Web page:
Jan 22, 2009

Time Magazine Ruminates on the Future of Publishing

A couple of days ago I pointed out Gareth Powell's insightful post on Blorge regarding the impact that reading books on iPhones and iPods is already having on the publishing industry. Now, Time Magazine is weighing in on the subject, with a timely article on how new technologies and even social changes are affecting the traditional practices of the book trade.

From self-published authors bypassing the agent/publisher game, changing economics, new print-on-demand technologies and yes--reading on cell phones, writer Lev Grossman makes a clear case that things are changing. Most probably forever. He contrasts the orchard-like setting of the traditional publishing model with the new jungle-like environment of the current book bazaar, where work of all kinds is offered in multiple forms, and often, at little or no cost. While many are trying to figure out how to monetize the ever increasing demand (the global literacy rate is estimated at about 82% now) Grossman sums up the essence of the article brilliantly:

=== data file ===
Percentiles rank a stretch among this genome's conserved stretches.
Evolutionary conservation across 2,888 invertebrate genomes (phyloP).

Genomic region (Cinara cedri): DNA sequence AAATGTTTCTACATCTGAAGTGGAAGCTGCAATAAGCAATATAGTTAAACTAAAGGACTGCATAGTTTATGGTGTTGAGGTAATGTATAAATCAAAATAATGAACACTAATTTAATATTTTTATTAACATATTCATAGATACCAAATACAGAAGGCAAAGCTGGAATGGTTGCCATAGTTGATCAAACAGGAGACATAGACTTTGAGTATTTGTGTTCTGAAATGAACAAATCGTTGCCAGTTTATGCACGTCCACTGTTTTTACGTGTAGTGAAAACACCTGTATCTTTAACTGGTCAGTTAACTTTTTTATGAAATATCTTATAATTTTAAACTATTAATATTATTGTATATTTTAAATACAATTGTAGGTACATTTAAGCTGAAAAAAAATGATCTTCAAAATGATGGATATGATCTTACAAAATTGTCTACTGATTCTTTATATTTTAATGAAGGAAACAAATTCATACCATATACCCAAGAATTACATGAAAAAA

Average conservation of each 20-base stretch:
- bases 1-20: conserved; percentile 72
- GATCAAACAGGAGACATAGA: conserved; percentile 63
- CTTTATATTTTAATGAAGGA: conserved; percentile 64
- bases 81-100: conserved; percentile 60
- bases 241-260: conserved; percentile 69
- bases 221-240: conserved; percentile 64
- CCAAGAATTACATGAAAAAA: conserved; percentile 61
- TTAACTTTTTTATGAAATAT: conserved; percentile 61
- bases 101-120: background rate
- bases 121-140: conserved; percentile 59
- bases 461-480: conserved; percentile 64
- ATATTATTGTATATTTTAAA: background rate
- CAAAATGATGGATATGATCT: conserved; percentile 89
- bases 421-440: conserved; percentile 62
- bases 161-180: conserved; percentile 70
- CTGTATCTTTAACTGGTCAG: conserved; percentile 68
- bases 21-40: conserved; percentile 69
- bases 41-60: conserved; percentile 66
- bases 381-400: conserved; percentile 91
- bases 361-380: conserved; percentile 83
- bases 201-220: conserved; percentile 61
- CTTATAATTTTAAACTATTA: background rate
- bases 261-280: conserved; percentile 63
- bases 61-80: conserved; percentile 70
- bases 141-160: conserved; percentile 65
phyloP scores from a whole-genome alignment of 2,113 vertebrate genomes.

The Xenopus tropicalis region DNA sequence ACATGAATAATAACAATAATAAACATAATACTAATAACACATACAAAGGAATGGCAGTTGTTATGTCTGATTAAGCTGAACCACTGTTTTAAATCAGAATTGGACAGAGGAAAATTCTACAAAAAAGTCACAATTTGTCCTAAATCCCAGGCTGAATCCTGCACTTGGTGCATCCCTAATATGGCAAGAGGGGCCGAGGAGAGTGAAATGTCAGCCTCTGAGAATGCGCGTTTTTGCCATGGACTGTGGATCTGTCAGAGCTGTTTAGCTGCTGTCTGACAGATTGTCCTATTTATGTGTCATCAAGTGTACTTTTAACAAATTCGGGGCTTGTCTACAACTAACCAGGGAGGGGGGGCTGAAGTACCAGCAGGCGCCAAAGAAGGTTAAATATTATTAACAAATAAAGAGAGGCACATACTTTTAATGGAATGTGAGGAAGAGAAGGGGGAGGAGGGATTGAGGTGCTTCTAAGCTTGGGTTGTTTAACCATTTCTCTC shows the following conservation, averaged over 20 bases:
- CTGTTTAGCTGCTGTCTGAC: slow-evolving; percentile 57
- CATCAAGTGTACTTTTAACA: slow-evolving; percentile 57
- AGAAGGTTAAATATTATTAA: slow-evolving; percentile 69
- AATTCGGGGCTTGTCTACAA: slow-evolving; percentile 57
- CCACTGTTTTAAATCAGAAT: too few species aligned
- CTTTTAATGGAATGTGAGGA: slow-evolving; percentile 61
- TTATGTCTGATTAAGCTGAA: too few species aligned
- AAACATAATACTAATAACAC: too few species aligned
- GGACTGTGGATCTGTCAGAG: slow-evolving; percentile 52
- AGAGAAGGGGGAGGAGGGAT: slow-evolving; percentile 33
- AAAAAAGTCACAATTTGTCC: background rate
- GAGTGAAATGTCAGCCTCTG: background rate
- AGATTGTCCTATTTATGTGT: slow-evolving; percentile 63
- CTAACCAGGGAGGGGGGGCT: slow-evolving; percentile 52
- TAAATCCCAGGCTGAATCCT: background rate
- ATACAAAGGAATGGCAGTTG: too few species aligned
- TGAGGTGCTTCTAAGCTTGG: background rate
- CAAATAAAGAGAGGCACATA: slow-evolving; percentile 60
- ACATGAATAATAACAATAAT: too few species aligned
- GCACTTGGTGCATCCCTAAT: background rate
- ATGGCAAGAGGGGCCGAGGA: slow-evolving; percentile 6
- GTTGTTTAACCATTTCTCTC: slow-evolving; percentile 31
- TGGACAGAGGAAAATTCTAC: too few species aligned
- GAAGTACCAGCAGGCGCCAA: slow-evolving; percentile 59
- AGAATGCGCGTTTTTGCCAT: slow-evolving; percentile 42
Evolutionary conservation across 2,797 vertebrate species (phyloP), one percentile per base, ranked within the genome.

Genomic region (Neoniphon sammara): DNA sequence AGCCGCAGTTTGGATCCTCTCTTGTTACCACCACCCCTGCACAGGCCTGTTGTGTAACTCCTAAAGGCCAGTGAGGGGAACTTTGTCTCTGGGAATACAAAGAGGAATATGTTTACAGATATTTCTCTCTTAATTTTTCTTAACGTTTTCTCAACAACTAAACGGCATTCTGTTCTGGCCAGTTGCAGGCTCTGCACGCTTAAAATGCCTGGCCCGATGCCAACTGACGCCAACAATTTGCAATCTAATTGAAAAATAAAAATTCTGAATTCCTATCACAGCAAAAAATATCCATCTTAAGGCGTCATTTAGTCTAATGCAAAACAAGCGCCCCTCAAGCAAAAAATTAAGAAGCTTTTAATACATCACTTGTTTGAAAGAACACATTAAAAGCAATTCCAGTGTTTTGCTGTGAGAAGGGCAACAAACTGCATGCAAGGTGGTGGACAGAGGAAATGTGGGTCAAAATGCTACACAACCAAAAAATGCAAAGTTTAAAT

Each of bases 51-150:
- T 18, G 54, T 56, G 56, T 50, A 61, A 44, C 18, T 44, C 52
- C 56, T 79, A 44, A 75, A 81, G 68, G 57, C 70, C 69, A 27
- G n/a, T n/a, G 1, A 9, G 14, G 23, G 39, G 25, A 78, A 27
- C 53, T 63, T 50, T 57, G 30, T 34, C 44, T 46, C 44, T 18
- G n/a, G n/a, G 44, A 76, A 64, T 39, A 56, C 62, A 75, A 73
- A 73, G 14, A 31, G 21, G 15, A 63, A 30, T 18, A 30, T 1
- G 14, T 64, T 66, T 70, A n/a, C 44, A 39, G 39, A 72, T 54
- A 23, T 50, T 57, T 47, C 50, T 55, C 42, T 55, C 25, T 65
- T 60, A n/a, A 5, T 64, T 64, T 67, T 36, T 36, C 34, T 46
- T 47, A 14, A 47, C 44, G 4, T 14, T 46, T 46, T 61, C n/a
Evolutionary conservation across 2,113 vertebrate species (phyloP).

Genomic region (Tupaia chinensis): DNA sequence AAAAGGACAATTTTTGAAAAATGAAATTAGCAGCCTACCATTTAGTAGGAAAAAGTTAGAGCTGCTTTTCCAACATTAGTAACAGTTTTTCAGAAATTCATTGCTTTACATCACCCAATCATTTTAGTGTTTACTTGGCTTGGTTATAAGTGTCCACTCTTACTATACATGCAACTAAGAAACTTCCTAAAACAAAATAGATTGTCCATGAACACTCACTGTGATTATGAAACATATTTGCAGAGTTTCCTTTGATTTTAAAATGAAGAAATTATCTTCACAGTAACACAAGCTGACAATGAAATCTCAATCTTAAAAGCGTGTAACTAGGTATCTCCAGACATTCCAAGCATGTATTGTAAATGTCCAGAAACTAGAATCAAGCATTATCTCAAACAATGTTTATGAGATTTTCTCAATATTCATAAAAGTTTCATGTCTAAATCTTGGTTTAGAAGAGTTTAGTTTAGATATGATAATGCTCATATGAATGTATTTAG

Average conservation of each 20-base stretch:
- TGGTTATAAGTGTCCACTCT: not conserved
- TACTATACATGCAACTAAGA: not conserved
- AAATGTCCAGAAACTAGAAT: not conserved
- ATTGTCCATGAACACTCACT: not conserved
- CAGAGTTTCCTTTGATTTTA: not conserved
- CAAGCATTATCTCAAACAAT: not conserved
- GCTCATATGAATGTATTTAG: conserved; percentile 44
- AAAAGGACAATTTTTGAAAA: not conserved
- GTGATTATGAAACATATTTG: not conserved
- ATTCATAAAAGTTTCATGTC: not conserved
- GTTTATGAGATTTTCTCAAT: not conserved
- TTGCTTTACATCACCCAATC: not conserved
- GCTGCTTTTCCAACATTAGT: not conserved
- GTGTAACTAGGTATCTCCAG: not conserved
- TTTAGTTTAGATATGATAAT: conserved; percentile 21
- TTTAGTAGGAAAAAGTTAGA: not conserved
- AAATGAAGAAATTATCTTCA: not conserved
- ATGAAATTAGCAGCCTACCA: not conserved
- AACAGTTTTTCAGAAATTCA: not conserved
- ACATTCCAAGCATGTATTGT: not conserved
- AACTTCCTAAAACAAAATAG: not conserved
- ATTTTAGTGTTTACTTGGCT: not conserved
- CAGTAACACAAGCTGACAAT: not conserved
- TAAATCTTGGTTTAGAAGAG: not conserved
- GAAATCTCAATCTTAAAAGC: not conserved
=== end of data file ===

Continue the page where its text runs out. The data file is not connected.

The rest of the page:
"...the picture begins to resolve itself: more books, written and read by more people, often for little or no money, circulating in a wild diversity of forms, both physical and electronic, far outside the charmed circle of New York City's entrenched publishing culture."
Taken as a whole, the future of publishing may look dismal for some, but incredibly exciting for others. I would lean toward the latter group. The article ends on a succinct but clearly objective note as well: "None of this is good or bad; it just is."

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